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Publication numberUS4499223 A
Publication typeGrant
Application numberUS 06/602,722
Publication dateFeb 12, 1985
Filing dateApr 23, 1984
Priority dateOct 17, 1981
Fee statusPaid
Publication number06602722, 602722, US 4499223 A, US 4499223A, US-A-4499223, US4499223 A, US4499223A
InventorsNaoki Yamamori, Junji Yokoi, Motoyoshi Yoshikawa
Original AssigneeNippon Paint Co., Ltd.
Export CitationBiBTeX, EndNote, RefMan
External Links: USPTO, USPTO Assignment, Espacenet
Hydrolyzable polyester resins and coating compositions containing the same
US 4499223 A
Abstract
Hydrolyzable polyester resin for an antifouling paint use having at least one metal-ester bondings, the metal being at least one member selected from the Groups Ib, IVa and VIII of the Periodic Table and the metal content being 0.3˜10 wt %. The polyester resin is useful as resinous vehicle in self-polishing marine paint.
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Claims(4)
What is claimed is:
1. Hydrolyzable polyester resin for an antifouling paint use having at least one metal-ester bondings, the metal being at least one member selected from the Groups Ib, IVa and VIII of the Periodic Table.
2. The resin according to claim 1 wherein the metal is selected from Cu, Ni and Sn.
3. The resin according to claim 1 which is further characterized by having hydrolysis rate at 40° C. in alkaline solution (pH 10) of 10˜300 μg/cm2 day, and metal content of 0.3˜10 wt %.
4. Antifouling paint composition comprising a hydrolyzable polyester resin having at least one metal-ester bondings, the metal being at least one member selected from the Groups Ib, IVa and VIII of the Periodic Table and an antifouling agent selected from the group consisting of metallic copper, cupric hydroxide, cuprous oxide, cuprous thiocyanate, bis-tributyl tin oxide, tributyl tin fluoride, tributyl tin α,α'-dibromosuccinate, triphenyl tin hydroxide, triphenyl tin fluoride, triphenyl tin chloride, triphenyl tin α,α'-dibromosuccinate, tetramethylthiuram disulfide, zinc dimethyl dithiocarbamate, manganese ethylene bisdithiocarbamate and zinc ethylene bisdithiocarbamate.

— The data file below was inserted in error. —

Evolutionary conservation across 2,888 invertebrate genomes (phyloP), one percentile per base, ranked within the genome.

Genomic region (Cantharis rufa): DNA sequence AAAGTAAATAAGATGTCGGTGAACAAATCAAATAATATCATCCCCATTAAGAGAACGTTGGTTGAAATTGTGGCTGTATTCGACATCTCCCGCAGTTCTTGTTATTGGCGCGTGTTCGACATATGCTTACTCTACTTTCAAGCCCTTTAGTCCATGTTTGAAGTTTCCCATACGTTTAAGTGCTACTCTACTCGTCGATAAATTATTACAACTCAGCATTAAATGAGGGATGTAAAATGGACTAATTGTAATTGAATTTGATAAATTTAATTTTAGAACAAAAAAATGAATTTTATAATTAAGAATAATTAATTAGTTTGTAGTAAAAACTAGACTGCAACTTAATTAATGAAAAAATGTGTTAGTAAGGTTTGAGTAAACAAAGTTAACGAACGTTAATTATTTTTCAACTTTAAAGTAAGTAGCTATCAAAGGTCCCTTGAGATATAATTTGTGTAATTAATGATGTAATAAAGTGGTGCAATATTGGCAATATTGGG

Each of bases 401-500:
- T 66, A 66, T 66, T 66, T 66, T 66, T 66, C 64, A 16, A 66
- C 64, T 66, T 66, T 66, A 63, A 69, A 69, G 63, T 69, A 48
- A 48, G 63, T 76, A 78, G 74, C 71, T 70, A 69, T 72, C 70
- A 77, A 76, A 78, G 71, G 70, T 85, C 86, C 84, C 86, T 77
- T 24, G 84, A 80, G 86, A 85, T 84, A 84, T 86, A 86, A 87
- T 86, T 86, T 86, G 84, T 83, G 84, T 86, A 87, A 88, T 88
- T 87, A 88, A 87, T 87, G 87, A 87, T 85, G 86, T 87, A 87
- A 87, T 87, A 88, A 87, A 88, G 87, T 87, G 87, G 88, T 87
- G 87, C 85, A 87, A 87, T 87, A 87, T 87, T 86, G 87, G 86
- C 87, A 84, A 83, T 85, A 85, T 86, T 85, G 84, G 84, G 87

Description

This is a continuation-in part of Ser. No. 426,155 filed on Sept. 28, 1982.

FIELD OF INVENTION

The present invention relates to hydrolyzable polyester resins and coating compositions containing the same.

BACKGROUND OF THE INVENTION

Polyester resins derived from polycarboxylic acids and polyhydric alcohols have been widely used as resinous vehicle in coatings, because an excellent film with toughness and other desirable properties can be obtained therefrom. Irrespective of the polymerization degree, the ester bondings contained are resistive against hydrolysis, which in turn, is believed to be one of the reasons and advantages of using this polymer as resinous component.

In coatings, and especially in ship bottom paint, from the standview that if the coat whose surface is full of undulation is gradually hydrolyzed or dissolved in sea water during sailing, thereby resulting a comparatively flat bottom surface, fuel cost would be greatly economized and furthermore, the tendency for the sea livings as acorn shell or the like to stick to the bottom of ship would be, from the nature of things, greatly reduced, hydrolyzable resinous materials have become the object of public attention of late years. However, very unfortunately, attempts at achieving such polyester material have all ended in failure partly due to the conflicting requirements of moderate stability and gradual decomposition of the material in sea water. Polyester is, as is well known, composed of water soluble polyhydric alcohol and polycarboxylic acid which is also relatively soluble in water due to the presence of polar carboxyl groups. Therefore, if some thing is devised to decompose said polymer into lower molecular segments or it constitutional components in an appropriate rate, then the so-called self-polishing would be realized with this material. The inventors, having the above in mind, have made endeavors to get polyester which is relatively stable in water, but is decomposed or hydrolyzed gradually under sailing conditions. Surprisingly, it was found that in the preparation of polyester by the polycondensation of polycarboxylic acid and polyhydric alcohol components, if a polyhydric alcohol having the metal ester bonding of the formula: ##STR1## wherein M stands for metallic element and l is an integer corresponding to the valency of said metal M, is used as at least part of said polyhydric alcohol component, a number of said metal-ester bondings can be introduced into the polyester chain, and thus obtained polyester is very stable against hydrolysis under neutral condition, but is gradually decomposed and hydrolyzed under weak alkaline conditions, at the sites of said metal-ester bondings, thereby liberating metal ions and giving water soluble segments with carboxyl groups. Sea water and sailing will offer optimum hydrolysis conditions to this polymer. On the basis of these findings, the inventors have completed the invention.